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Ed Lacy Analysis

(Masterpieces of Fiction, Detective and Mystery Edition)

Ed Lacy began his career of mystery writing in 1951 with the satiric The Woman Aroused, succeeded by Sin in Their Blood (1952) and Strip for Violence (1953). The titles suggest that the books have no literary merit whatsoever, and Lacy himself expressed wonder at the titles his editors and publishers created and approved. Yet these books mark a strong beginning to Lacy’s contribution to the mystery and detective genre.

That contribution may be judged credible, consistent, and often creative. During the mid-1950’s, before the Civil Rights movement had begun, Lacy was featuring black investigators, both private and police, who possessed the requisite invincibility of the detective hero. Each is literate, intelligent, ethical, physically powerful, and sensitive, often to a greater degree than his white counterparts. Lacy believed that stories were given new depth if the characters were Mexican, Puerto Rican, or black.

Toussaint Moore, the hero of the Edgar-winning Room to Swing, is originally selected to solve the case on which the plot hinges because he is black. Lacy gives his character compelling internal struggles: struggles between security and possible wealth, between the pain of racial discrimination in the South and the pleasure of success in solving his case. Minor characters who are black, such as Ollie Jackson in Be Careful How You Live (1958), are similarly presented as being intelligent and capable people. It is to his credit that Lacy writes of black characters without a trace of stereotyping—and without the self-righteousness sometimes found in works of the 1960’s.

Lacy does at times, however, commit the sorts of technical mistakes that are common in novels in which first-person narration is employed. For example, he fails to explain why the narrator is bothering to tell this story at all and how a narrator such as this would ever consider writing such a work. Most important, Lacy sometimes forces the narrator to record the events surrounding his own death, a neat trick indeed. Still, though Lacy is guilty of all these mistakes, they are more than compensated for by the psychological insights presented and the skillful and somewhat sophisticated manipulation of time through multiple flashbacks. These shifts in chronology flow naturally, and the revelations they contain are well placed. Such clever placement of information is an important component of the consistently well-structured plots of Lacy’s novels.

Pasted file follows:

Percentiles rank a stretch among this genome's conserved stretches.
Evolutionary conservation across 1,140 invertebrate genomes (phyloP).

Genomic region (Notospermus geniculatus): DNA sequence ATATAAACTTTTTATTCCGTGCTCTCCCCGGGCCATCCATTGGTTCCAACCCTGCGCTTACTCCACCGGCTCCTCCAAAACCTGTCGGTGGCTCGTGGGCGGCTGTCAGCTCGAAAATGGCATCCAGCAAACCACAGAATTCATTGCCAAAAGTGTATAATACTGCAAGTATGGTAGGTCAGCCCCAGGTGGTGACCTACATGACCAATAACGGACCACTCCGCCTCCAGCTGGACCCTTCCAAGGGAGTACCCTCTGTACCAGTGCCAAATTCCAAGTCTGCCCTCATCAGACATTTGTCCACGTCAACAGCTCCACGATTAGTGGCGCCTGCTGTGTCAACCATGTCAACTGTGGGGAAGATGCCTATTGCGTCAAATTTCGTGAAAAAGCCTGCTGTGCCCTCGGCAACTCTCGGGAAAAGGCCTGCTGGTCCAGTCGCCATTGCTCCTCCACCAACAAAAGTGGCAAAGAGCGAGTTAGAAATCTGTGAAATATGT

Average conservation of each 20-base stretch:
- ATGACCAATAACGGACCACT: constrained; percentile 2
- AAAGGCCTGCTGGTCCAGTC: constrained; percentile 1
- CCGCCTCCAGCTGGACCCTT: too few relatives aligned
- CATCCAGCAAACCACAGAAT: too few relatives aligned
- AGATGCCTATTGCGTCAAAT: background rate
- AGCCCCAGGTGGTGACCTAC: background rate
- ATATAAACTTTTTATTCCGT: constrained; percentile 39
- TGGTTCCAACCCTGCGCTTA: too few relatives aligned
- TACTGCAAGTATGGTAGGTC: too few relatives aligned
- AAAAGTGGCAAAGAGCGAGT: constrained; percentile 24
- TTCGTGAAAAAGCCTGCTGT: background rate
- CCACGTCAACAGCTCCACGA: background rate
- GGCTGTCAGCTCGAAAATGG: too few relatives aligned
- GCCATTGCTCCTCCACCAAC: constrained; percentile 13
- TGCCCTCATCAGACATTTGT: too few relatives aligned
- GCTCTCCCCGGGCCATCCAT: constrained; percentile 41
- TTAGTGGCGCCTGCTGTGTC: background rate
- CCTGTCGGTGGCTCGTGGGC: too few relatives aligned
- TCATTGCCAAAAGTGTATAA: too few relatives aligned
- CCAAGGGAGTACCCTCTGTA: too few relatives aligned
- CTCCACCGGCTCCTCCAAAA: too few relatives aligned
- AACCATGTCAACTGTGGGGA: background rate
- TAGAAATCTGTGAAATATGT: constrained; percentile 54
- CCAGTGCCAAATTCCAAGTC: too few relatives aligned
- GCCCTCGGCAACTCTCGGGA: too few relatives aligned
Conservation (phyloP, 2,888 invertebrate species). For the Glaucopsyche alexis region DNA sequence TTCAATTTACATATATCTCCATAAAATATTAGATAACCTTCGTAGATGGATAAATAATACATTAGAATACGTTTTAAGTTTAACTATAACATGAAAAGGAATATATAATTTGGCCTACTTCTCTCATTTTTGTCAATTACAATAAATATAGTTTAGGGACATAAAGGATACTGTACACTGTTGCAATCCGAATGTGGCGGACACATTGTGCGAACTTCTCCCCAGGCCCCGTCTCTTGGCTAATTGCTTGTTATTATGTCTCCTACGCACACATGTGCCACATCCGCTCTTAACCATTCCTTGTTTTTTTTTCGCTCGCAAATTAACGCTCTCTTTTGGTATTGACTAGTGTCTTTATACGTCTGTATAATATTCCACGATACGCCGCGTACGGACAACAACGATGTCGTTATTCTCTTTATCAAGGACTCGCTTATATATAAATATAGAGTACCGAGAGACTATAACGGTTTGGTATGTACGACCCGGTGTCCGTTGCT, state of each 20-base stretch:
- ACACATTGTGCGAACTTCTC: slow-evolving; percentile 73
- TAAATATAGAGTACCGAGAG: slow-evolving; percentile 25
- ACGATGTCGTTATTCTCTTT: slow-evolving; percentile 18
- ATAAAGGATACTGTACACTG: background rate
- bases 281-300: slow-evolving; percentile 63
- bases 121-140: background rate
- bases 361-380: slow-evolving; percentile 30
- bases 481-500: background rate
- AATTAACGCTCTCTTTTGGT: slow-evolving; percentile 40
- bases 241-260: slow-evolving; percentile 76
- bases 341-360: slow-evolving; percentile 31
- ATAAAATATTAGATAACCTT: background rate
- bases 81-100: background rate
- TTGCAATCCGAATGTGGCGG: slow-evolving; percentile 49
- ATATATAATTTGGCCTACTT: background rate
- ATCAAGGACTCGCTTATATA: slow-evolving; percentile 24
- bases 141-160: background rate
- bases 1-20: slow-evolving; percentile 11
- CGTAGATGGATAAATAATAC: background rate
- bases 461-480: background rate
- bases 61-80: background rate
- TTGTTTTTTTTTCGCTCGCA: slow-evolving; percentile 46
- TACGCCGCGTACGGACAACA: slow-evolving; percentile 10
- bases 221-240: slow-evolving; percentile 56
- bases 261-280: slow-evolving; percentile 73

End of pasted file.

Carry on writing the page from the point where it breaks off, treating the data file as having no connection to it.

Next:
Lacy’s annual summer visits to the East End of Long Island became a source for Shakedown for Murder (1958). Both the idyllic village setting and the less-than-idyllic village “frustration and bigotry of long standing” figure strongly in the plot. Trips to Europe, particularly to Paris, offered Lacy the ideas for Go for the Body (1954), The Sex Castle (1963), and The Freeloaders (1961). Work was another source of story ideas for him. Lacy once took a job in a butcher shop to learn about freezing meat, a subject taken up in The Men from the Boys (1956).

In a 1959 article, “Whodunit?—You?” Lacy describes his customary process of assembling a plot. He began each novel with “the denouement clearly in mind.” It was important to him that clues be planted carefully throughout the text and the solution to the mystery not be unrelated to the plot. He wrote for three hours a day, seven days a week, and produced five typed pages per day. It took about a month for him to complete a first draft, to which he returned some weeks later for the extensive revision he or his editors required. He claimed that an average mystery novel during the 1950’s could earn five thousand dollars over its life from magazine serialization, hardcover and paperback publication, and foreign rights. (Most of his works were translated into French, Italian, Spanish, Japanese, and German.)

Though he could be classified as a member of the American hard-boiled school of writers, Lacy’s plots avoid the gratuitous violence and sex...

(The entire section is 978 words.)